Jeff Goldblum Day celebrates Pittsburgh actor
'Life, uh...finds a way'Pittsburgh residents celebrate Jeff Goldblum on July 13

Jeff Goldblum Day celebrates Pittsburgh actor

On July 13, several hundred Steel City denizens honored the Pittsburgh native and Jewish actor with Goldblum-inspired t-shirts, trivia, games and movie screenings.

Jeff Goldblum, the iconic Hollywood star whose 1965 bar mitzvah took place in an Orthodox synagogue in Homestead, was feted in Pittsburgh once again, though this time there was no Torah reading. On July 13, several hundred Steel City denizens descended on the Artisan Collective, an East End haunt located at 5001 Penn Ave., for Jeff Goldblum Day.

Beginning at 11 a.m. fans of the Jewish actor flocked to the multistory building for activities including Jeff Goldblum trivia, Jeff Goldblum Pictionary and a Jeff Goldblum costume contest.

The daylong celebration, which brought together local businesses and several hundred Goldblum enthusiasts, was the brainchild of Artisan employees Matt McKelvey and Shauna Burd.

“It’s been something I’ve been thinking about for years,” said McKelvey.

A large cut-out of Jeff Goldblum from his recent film “Thor” on display at Artisan. (Photo by Lauren Rosenblatt)
Nearly a decade and a half prior, the Council of the City of Pittsburgh, spearheaded by Councilman Douglas Shields, declared July 13, 2004, “Jeff Goldblum Day.”

For 14 years, “I kind of sat on that day and…finally it just came at the right time to put it all together,” McKelvey explained.

Plans began last month, with McKelvey and Burd designing T-shirts, buttons and other Goldblum emblazoned items for purchase. Drawings were even made for Goldblum inspired tattoos. (By noon on July 13, 22 people had registered to be forever linked in ink to the thespian.)

Melissa Ciccocioppo and Spaz at Artisan on Friday, July 13. The couple said they are big Goldblum fans and Ciccocioppo has several Goldblum-inspired objects in her home, including a shower curtain and door mat. (Photo by Lauren Rosenblatt)
Though she declined a permanent marking of Goldblum’s visage on her person, Melissa Ciccocioppo arrived at Artisan adorned in vast Goldblum attire. The Bloomfield resident’s T-shirt, necklace and earrings all displayed images of the celebrity whose role as Dr. Ian Malcolm, the mathematician in “Jurassic Park” (1993), largely introduced the West Mifflin North High School graduate to cinephiles of a certain generation.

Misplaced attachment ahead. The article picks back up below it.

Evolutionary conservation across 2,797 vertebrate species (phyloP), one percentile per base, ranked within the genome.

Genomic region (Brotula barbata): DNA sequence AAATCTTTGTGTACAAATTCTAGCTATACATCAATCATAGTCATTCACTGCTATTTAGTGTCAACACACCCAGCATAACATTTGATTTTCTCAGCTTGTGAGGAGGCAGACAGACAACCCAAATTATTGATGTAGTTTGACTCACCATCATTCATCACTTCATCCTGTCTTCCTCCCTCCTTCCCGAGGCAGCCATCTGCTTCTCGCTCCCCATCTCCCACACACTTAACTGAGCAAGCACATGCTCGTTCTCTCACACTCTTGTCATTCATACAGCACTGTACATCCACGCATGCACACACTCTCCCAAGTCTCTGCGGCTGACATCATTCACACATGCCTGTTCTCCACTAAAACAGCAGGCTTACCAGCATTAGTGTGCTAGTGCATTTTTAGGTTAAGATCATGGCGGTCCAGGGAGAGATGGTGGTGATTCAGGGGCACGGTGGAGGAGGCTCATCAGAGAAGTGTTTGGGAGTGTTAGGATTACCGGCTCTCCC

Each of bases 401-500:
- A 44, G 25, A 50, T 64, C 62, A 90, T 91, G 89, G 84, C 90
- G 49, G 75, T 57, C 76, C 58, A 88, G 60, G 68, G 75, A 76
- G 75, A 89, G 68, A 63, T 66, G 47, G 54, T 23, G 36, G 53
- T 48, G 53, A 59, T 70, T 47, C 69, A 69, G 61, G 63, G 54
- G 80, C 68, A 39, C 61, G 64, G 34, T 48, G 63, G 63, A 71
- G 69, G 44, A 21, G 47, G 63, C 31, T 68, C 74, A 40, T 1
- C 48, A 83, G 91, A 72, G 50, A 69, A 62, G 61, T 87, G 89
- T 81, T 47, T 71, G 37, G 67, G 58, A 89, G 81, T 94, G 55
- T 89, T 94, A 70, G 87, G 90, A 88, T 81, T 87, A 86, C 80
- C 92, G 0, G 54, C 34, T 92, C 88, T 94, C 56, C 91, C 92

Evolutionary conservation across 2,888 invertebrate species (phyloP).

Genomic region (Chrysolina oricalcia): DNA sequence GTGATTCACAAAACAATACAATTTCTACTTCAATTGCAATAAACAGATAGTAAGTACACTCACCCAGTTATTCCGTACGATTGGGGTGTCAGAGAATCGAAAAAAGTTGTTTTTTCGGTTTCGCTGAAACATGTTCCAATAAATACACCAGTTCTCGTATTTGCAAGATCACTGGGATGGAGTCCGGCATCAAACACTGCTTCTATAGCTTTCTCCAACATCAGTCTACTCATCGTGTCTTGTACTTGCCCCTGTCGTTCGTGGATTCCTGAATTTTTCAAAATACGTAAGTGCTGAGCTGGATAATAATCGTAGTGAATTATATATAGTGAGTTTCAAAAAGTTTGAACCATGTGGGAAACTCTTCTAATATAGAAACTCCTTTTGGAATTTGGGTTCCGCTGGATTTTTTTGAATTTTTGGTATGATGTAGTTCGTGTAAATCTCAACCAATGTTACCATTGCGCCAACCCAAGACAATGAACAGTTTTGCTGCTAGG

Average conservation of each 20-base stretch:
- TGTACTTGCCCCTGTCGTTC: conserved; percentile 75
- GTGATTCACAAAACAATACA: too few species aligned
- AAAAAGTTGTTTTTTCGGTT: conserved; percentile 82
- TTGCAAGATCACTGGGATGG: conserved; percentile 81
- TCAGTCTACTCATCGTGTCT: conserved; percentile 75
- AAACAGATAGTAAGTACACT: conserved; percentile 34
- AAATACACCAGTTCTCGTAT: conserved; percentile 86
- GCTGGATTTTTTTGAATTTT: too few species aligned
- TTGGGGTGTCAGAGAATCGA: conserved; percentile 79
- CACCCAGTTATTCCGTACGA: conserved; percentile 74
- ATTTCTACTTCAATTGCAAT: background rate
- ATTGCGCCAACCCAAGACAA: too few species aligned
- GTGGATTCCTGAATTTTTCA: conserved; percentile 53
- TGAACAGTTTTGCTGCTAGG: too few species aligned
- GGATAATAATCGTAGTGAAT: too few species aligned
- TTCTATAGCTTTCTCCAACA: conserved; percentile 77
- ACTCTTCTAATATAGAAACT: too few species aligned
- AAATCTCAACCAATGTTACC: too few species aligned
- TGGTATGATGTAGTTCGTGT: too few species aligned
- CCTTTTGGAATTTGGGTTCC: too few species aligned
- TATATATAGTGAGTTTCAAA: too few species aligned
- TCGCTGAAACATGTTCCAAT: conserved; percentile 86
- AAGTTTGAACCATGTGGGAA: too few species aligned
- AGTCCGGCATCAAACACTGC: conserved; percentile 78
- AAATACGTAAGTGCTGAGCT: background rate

In a movie where researchers and scientists collaborate on bringing dinosaurs back from extinction, “his character is the smartest of the group, and he’s just the most on point with everything and I just loved how he thought about stuff,” said Danielle Pratt, of Latrobe.

Anya Braggs, of Pittsburgh, similarly discovered Goldblum in “Jurassic Park,” but noted that the internet may possess the actor’s greatest performances.

“I just love watching him in interviews, because he’s awkward but in a really funny way,” said Sarah Gross, of Pittsburgh.

Following “Jurassic Park,” the Jewish performer, who four years after studying under Rabbi Marvin Pritzker at Homestead Hebrew Congregation received instruction from Sanford Meisner at the Neighborhood Playhouse School of the Theatre, went on to star in “Independence Day” (1996) and “Thor: Ragnarok” (2017). Combined, the two films grossed nearly $1 billion.

Shauna Burd, business manager at Artisan, and Krispy Brunell, pose with Jeff Goldblum paraphernalia. (Photo by Lauren Rosenblatt)
“He’s huge right now, [but] if you look back he’s been huge,” said Marie Lawton, of Plum. “I’ve loved the guy since ‘Earth Girls Are Easy’” (1988).

“We’re all drawn to him because he has that quirky charisma, that intangible unique quality,” said McKelvey.

“There is no one like Jeff Goldblum. He has made being himself an iconic thing to be and he’s kind of like everybody’s cool uncle,” echoed Burd.

There’s also the physical aspect to his aura, said Ciccocioppo. “He’s aging very gracefully, he’s a very attractive 65 year old man.”

While Goldblum’s presence at the event may have made some more crazed than a quirky scientist who mistakenly transforms himself into a bug-like creature — the actor’s character in “The Fly” (1986) — the luminary never showed. He was similarly unresponsive to multiple requests regarding the day, including those from Mayor Bill Peduto’s office and Artisan.

A sign outside Artisan on Jeff Goldblum day, Friday, July 13. (Photo by Lauren Rosenblatt)
But those who attended Jeff Goldblum Day knew better than to be blighted and instead heeded the words of Dr. Ian Malcolm: “If there is one thing the history of evolution has taught us it’s that life will not be contained. Life breaks free, it expands to new territories and crashes through barriers, painfully, maybe even dangerously, but, uh…well, there it is.”

Such was evidenced by Burd, whose comments should solace those shut out of the evening’s closing event — a secret showing at Row House Cinema in Lawrenceville where every one of the 83 seats had been sold.

“Were going to do this every year,” she said. “Next year we’re hoping it’s going to be a block party.” Like Malcolm eloquently stated, “I’m simply saying that life, uh…finds a way.” PJC

Lauren Rosenblatt contributed reporting to this story. Adam Reinherz can be reached at

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